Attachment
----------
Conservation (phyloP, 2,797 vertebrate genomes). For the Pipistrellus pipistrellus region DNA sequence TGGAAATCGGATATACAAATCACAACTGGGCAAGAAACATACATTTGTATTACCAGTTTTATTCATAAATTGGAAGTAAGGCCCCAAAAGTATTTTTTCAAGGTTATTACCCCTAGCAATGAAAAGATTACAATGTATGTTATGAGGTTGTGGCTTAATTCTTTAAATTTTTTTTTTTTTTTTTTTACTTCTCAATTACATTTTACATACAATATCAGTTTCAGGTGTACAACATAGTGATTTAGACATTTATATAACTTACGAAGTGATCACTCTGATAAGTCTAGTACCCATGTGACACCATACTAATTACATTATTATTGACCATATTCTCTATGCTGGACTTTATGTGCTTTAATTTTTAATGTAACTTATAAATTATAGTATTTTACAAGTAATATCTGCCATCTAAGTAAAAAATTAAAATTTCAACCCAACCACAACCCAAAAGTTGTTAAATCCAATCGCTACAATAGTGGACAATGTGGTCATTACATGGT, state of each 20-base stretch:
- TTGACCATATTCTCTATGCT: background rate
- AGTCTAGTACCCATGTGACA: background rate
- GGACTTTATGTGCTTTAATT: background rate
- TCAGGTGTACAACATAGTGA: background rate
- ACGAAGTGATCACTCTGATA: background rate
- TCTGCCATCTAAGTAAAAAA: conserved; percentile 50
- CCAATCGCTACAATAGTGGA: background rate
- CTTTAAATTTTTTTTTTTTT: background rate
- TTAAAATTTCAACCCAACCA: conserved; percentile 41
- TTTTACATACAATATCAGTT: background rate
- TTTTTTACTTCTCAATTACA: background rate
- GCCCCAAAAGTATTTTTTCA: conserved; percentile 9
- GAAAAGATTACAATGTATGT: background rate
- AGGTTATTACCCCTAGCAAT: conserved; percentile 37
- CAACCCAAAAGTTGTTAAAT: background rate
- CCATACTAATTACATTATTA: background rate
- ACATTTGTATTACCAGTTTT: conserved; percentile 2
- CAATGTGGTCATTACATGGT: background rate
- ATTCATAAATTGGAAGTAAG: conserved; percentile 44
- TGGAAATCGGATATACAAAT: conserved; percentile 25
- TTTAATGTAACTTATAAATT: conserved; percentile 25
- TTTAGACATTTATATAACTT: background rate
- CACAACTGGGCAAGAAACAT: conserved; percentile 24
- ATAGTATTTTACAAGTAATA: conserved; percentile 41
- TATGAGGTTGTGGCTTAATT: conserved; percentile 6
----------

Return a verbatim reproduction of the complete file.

Conservation (phyloP, 2,797 vertebrate genomes). For the Pipistrellus pipistrellus region DNA sequence TGGAAATCGGATATACAAATCACAACTGGGCAAGAAACATACATTTGTATTACCAGTTTTATTCATAAATTGGAAGTAAGGCCCCAAAAGTATTTTTTCAAGGTTATTACCCCTAGCAATGAAAAGATTACAATGTATGTTATGAGGTTGTGGCTTAATTCTTTAAATTTTTTTTTTTTTTTTTTTACTTCTCAATTACATTTTACATACAATATCAGTTTCAGGTGTACAACATAGTGATTTAGACATTTATATAACTTACGAAGTGATCACTCTGATAAGTCTAGTACCCATGTGACACCATACTAATTACATTATTATTGACCATATTCTCTATGCTGGACTTTATGTGCTTTAATTTTTAATGTAACTTATAAATTATAGTATTTTACAAGTAATATCTGCCATCTAAGTAAAAAATTAAAATTTCAACCCAACCACAACCCAAAAGTTGTTAAATCCAATCGCTACAATAGTGGACAATGTGGTCATTACATGGT, state of each 20-base stretch:
- TTGACCATATTCTCTATGCT: background rate
- AGTCTAGTACCCATGTGACA: background rate
- GGACTTTATGTGCTTTAATT: background rate
- TCAGGTGTACAACATAGTGA: background rate
- ACGAAGTGATCACTCTGATA: background rate
- TCTGCCATCTAAGTAAAAAA: conserved; percentile 50
- CCAATCGCTACAATAGTGGA: background rate
- CTTTAAATTTTTTTTTTTTT: background rate
- TTAAAATTTCAACCCAACCA: conserved; percentile 41
- TTTTACATACAATATCAGTT: background rate
- TTTTTTACTTCTCAATTACA: background rate
- GCCCCAAAAGTATTTTTTCA: conserved; percentile 9
- GAAAAGATTACAATGTATGT: background rate
- AGGTTATTACCCCTAGCAAT: conserved; percentile 37
- CAACCCAAAAGTTGTTAAAT: background rate
- CCATACTAATTACATTATTA: background rate
- ACATTTGTATTACCAGTTTT: conserved; percentile 2
- CAATGTGGTCATTACATGGT: background rate
- ATTCATAAATTGGAAGTAAG: conserved; percentile 44
- TGGAAATCGGATATACAAAT: conserved; percentile 25
- TTTAATGTAACTTATAAATT: conserved; percentile 25
- TTTAGACATTTATATAACTT: background rate
- CACAACTGGGCAAGAAACAT: conserved; percentile 24
- ATAGTATTTTACAAGTAATA: conserved; percentile 41
- TATGAGGTTGTGGCTTAATT: conserved; percentile 6